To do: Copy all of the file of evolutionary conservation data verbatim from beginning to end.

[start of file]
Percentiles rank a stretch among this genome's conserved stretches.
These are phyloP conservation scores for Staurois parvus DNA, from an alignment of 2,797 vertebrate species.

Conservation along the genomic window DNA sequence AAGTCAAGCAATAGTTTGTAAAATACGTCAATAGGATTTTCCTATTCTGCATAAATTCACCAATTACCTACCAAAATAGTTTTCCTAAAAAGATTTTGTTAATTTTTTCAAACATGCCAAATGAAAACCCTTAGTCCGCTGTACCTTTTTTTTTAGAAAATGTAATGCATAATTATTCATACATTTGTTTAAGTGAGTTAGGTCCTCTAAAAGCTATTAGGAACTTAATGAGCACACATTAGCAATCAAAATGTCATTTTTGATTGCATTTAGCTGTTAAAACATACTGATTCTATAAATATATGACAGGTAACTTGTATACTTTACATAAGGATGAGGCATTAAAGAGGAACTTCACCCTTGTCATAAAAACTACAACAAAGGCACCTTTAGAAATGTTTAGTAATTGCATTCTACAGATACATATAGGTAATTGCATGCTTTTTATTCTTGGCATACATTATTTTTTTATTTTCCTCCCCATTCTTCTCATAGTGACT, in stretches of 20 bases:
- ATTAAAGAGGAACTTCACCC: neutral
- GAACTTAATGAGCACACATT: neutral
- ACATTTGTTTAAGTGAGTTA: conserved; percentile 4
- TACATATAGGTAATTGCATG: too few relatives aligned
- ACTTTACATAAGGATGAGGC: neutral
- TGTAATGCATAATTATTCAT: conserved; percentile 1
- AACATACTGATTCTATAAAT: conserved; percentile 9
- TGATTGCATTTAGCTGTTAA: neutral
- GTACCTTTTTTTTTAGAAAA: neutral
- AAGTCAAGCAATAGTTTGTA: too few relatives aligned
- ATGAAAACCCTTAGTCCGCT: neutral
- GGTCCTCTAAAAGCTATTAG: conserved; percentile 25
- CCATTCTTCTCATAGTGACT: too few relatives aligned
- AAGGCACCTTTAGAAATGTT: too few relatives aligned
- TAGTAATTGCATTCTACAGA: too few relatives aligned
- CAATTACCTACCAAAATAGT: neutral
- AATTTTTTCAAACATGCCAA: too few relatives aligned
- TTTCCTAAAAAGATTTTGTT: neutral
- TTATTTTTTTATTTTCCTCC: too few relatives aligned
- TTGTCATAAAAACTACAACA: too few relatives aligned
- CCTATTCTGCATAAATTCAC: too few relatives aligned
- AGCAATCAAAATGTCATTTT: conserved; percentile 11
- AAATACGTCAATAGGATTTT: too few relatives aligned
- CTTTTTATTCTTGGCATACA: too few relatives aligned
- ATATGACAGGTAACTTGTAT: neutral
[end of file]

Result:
Percentiles rank a stretch among this genome's conserved stretches.
These are phyloP conservation scores for Staurois parvus DNA, from an alignment of 2,797 vertebrate species.

Conservation along the genomic window DNA sequence AAGTCAAGCAATAGTTTGTAAAATACGTCAATAGGATTTTCCTATTCTGCATAAATTCACCAATTACCTACCAAAATAGTTTTCCTAAAAAGATTTTGTTAATTTTTTCAAACATGCCAAATGAAAACCCTTAGTCCGCTGTACCTTTTTTTTTAGAAAATGTAATGCATAATTATTCATACATTTGTTTAAGTGAGTTAGGTCCTCTAAAAGCTATTAGGAACTTAATGAGCACACATTAGCAATCAAAATGTCATTTTTGATTGCATTTAGCTGTTAAAACATACTGATTCTATAAATATATGACAGGTAACTTGTATACTTTACATAAGGATGAGGCATTAAAGAGGAACTTCACCCTTGTCATAAAAACTACAACAAAGGCACCTTTAGAAATGTTTAGTAATTGCATTCTACAGATACATATAGGTAATTGCATGCTTTTTATTCTTGGCATACATTATTTTTTTATTTTCCTCCCCATTCTTCTCATAGTGACT, in stretches of 20 bases:
- ATTAAAGAGGAACTTCACCC: neutral
- GAACTTAATGAGCACACATT: neutral
- ACATTTGTTTAAGTGAGTTA: conserved; percentile 4
- TACATATAGGTAATTGCATG: too few relatives aligned
- ACTTTACATAAGGATGAGGC: neutral
- TGTAATGCATAATTATTCAT: conserved; percentile 1
- AACATACTGATTCTATAAAT: conserved; percentile 9
- TGATTGCATTTAGCTGTTAA: neutral
- GTACCTTTTTTTTTAGAAAA: neutral
- AAGTCAAGCAATAGTTTGTA: too few relatives aligned
- ATGAAAACCCTTAGTCCGCT: neutral
- GGTCCTCTAAAAGCTATTAG: conserved; percentile 25
- CCATTCTTCTCATAGTGACT: too few relatives aligned
- AAGGCACCTTTAGAAATGTT: too few relatives aligned
- TAGTAATTGCATTCTACAGA: too few relatives aligned
- CAATTACCTACCAAAATAGT: neutral
- AATTTTTTCAAACATGCCAA: too few relatives aligned
- TTTCCTAAAAAGATTTTGTT: neutral
- TTATTTTTTTATTTTCCTCC: too few relatives aligned
- TTGTCATAAAAACTACAACA: too few relatives aligned
- CCTATTCTGCATAAATTCAC: too few relatives aligned
- AGCAATCAAAATGTCATTTT: conserved; percentile 11
- AAATACGTCAATAGGATTTT: too few relatives aligned
- CTTTTTATTCTTGGCATACA: too few relatives aligned
- ATATGACAGGTAACTTGTAT: neutral